Earlier this week, Year 11 students participating in the Norfolk Scholars Programme had the opportunity to attend a two day residential at Villiers Park in Cambridgeshire alongside students from schools across Norwich. The theme of the event was cryptography and cryptanalysis, with students split into groups and tasked with mastering a chosen method of encryption, and then devising encrypted codes that other teams (including staff) would attempt to decrypt.
We also had the opportunity to visit the Cambridge Centre for Computing History, where students learnt about the decryption methods employed by the British security services during the Second World War and the crucial role that computers played in cracking Axis communications. The museum also featured a room-sized ‘MegaProcessor’, a scaled-up version of a central processing unit showing the thousands of processes and data transfers that take place every nanosecond in modern devices, and an extensive collection of antique computers and games consoles (which several members of staff were dismayed to see as museum exhibits!)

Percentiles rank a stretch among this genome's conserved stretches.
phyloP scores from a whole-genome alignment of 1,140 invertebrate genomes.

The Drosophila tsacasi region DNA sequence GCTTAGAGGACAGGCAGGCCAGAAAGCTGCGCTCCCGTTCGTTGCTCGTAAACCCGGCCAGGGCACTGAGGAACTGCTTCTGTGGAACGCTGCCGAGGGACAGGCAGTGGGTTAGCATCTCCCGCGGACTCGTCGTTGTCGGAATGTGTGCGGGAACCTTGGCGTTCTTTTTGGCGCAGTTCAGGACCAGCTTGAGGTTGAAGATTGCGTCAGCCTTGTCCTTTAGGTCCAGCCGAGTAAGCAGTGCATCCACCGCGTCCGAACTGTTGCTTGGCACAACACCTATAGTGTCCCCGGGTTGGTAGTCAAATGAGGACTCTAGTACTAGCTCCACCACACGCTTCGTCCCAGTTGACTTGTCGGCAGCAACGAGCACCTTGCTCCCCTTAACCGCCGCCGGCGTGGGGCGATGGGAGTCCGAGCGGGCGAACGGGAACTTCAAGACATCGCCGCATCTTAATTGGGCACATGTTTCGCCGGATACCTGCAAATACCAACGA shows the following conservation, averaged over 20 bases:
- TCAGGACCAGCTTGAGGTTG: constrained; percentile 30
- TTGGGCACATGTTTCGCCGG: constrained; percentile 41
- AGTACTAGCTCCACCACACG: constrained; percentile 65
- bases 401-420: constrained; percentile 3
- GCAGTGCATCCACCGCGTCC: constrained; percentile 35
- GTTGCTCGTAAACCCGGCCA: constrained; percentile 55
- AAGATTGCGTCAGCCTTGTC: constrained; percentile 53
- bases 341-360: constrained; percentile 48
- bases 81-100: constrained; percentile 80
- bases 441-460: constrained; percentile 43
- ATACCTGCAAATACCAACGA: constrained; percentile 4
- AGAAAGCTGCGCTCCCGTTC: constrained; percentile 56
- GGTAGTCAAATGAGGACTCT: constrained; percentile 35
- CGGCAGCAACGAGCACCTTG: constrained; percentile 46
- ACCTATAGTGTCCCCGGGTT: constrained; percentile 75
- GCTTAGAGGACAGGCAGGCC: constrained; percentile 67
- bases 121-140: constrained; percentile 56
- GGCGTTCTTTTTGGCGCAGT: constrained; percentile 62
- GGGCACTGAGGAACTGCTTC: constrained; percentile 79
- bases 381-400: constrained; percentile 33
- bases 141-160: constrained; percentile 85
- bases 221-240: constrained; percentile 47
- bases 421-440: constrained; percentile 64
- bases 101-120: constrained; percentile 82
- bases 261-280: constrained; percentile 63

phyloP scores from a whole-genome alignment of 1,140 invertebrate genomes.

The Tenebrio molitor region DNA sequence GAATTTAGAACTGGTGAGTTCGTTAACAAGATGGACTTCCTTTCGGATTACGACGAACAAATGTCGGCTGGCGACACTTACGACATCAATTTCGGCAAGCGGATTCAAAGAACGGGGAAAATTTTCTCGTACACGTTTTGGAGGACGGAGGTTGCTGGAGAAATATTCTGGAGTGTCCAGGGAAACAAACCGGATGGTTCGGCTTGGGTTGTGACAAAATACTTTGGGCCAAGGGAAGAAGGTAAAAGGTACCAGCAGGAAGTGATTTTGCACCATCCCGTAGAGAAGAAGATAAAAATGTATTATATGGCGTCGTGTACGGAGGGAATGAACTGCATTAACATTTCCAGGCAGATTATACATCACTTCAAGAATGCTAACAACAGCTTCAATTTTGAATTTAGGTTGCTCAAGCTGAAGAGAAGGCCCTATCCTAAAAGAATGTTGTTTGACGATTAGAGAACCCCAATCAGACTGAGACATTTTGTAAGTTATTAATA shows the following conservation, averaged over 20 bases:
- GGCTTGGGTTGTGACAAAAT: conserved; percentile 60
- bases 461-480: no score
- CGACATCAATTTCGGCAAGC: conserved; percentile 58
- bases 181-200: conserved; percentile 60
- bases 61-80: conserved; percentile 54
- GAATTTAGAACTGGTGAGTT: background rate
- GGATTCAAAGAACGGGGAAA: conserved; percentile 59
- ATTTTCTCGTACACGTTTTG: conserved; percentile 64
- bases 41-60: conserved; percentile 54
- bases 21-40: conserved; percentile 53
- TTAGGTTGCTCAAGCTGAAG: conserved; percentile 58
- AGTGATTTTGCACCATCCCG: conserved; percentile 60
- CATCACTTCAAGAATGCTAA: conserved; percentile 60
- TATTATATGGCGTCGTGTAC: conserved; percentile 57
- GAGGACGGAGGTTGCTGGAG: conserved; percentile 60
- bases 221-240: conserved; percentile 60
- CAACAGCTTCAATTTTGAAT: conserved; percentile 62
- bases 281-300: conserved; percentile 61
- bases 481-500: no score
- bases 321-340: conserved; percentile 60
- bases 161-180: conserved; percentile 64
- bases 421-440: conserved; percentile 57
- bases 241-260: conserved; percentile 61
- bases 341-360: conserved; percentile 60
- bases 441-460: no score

On the final day, each team ran an interactive workshop describing the intricacies of their encryption techniques with opportunities for other teams to have a go at encrypting and decrypting messages using the Fleissner, Myszkowski, PlayFair and Trifid ciphers, among others. At the conclusion of the event, students were dismayed to learn that the accompanying staff members had arrived top of the leader board through an altogether more insidious method of decrypting data: walking around and taking photographs of students’ work, demonstrating the importance of safeguarding and protecting your personal data at all times!